Success for me — both in business and in life — has been about a willingness to take risks. I was fortunate enough to have had the opportunity to work with James Cameron early on in my career, and he served as both a mentor and inspiration.
He’s an incredible storyteller and visionary, but what had the greatest impact on me was his enterprise and drive. I remember him telling me that he was going to make a documentary about the Titanic. “We’re going to go deep inside the wreck to film,” he said, “no one’s ever gone in there.”
But at that time, there wasn’t an apparatus that could withstand the pressure of those depths or capture footage the way he envisioned — the technology didn’t exist. So what did he do? He created it himself. James invented a robotic vehicle that allowed camera operators to film their surroundings while moving effortlessly through the water, giving them a new way to capture underwater scenes. He used this innovative way of thinking — creating what was needed to actualize his vision — during the making of Avatar as well, spending two years to develop and manufacture a more versatile 3D filming technology.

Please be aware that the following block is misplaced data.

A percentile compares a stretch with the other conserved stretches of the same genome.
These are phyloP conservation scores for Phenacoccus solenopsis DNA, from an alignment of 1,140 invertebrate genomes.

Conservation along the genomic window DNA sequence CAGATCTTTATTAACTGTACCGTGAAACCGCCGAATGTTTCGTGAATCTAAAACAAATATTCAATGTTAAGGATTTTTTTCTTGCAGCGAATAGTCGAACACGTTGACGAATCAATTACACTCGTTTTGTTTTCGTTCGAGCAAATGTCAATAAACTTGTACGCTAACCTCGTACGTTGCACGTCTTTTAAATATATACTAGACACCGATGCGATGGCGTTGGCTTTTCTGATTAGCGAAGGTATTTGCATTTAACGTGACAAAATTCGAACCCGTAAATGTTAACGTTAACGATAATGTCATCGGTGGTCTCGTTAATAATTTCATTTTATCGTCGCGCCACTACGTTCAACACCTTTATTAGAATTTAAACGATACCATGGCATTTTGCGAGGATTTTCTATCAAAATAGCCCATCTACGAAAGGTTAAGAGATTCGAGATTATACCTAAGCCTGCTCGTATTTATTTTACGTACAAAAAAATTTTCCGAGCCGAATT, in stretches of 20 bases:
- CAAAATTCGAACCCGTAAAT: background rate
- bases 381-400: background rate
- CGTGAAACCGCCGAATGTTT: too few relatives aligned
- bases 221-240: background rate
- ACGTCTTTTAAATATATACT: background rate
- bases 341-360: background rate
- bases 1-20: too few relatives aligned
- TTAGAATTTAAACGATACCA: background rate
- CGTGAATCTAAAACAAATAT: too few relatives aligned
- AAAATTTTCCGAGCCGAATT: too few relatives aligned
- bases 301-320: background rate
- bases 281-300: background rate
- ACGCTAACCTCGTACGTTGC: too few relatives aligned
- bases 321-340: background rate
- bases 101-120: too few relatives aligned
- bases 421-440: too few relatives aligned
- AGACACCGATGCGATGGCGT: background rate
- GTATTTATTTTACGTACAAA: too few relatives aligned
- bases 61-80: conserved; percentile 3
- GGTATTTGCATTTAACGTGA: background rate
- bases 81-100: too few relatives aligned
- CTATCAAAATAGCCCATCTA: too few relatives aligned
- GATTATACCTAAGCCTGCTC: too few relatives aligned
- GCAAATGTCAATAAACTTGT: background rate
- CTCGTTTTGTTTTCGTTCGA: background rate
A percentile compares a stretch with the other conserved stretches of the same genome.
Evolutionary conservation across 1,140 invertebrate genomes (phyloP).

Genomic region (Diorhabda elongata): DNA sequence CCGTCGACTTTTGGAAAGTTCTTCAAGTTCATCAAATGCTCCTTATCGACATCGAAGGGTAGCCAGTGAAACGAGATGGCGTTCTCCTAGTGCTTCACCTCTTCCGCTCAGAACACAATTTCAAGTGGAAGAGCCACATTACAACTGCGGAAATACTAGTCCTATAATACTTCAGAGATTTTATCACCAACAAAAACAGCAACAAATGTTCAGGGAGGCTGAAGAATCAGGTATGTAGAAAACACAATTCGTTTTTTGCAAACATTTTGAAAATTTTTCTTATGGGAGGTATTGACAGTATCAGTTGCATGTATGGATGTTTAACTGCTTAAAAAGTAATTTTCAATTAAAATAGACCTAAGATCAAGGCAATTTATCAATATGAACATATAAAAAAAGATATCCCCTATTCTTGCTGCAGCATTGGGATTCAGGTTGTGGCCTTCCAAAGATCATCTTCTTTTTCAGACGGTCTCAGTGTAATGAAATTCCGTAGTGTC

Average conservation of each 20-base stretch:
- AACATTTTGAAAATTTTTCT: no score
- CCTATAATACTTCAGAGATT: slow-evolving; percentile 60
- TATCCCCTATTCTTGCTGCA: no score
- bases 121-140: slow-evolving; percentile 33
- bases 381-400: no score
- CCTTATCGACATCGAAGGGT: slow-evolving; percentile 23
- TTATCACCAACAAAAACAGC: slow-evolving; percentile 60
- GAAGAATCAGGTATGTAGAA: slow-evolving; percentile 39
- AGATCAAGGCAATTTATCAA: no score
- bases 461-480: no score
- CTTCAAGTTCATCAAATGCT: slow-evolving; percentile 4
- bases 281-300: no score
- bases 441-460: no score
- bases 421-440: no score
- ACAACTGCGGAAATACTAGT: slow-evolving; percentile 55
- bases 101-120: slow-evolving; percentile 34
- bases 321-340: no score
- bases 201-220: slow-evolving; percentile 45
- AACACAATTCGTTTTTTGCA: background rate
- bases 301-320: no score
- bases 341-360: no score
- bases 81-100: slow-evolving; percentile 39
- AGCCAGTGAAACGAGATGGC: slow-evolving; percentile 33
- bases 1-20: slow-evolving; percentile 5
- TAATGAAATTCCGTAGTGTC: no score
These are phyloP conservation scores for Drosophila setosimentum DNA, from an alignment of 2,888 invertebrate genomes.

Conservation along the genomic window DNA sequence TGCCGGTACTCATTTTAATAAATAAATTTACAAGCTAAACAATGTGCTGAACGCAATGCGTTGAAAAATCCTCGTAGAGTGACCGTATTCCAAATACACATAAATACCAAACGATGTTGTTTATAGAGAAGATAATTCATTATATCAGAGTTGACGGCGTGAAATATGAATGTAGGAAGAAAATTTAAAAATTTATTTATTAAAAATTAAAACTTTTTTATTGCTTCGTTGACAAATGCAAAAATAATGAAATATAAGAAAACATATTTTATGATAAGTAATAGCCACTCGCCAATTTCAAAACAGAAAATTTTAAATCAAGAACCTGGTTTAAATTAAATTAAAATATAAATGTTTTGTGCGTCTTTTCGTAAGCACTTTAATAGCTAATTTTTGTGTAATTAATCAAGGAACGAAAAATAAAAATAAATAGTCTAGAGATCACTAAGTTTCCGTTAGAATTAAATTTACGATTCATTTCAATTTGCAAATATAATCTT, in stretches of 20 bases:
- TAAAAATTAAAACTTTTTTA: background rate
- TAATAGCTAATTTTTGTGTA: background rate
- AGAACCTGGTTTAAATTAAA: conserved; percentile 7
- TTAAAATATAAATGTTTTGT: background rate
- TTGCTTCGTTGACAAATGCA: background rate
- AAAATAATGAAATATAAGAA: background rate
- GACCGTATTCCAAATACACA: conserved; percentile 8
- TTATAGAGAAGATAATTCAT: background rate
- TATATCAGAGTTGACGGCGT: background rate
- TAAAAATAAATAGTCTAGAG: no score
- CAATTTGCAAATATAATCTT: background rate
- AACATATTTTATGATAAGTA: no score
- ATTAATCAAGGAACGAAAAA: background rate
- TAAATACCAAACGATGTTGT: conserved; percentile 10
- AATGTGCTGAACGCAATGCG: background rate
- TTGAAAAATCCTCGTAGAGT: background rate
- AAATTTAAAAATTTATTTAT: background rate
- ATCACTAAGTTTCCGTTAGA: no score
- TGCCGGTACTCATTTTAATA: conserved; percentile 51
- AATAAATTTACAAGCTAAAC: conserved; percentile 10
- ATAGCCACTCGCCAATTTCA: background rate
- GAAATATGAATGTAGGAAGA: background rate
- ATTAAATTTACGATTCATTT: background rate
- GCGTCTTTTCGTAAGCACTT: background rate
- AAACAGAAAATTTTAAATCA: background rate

The way James operated hit me hard. It opened my mind to the idea that it didn’t matter what had or hadn’t been done before, or how seemingly insurmountable the task. If you really want something, you go after it. You create a new reality. Fearlessly.
It’s a sentiment that has served me ever since, both in my acting career and in founding The Honest Company. James didn’t start off as an inventor or an engineer. But he found a way to fill the gaps where technology was lacking, resulting in groundbreaking advances in the film industry. I didn’t have a background in business. But I saw a need and felt compelled to act. I had the audacity to believe that the impossible was, in fact, not. And that challenges were opportunities for solutions that could change my life and others’. That, has been a true game changer.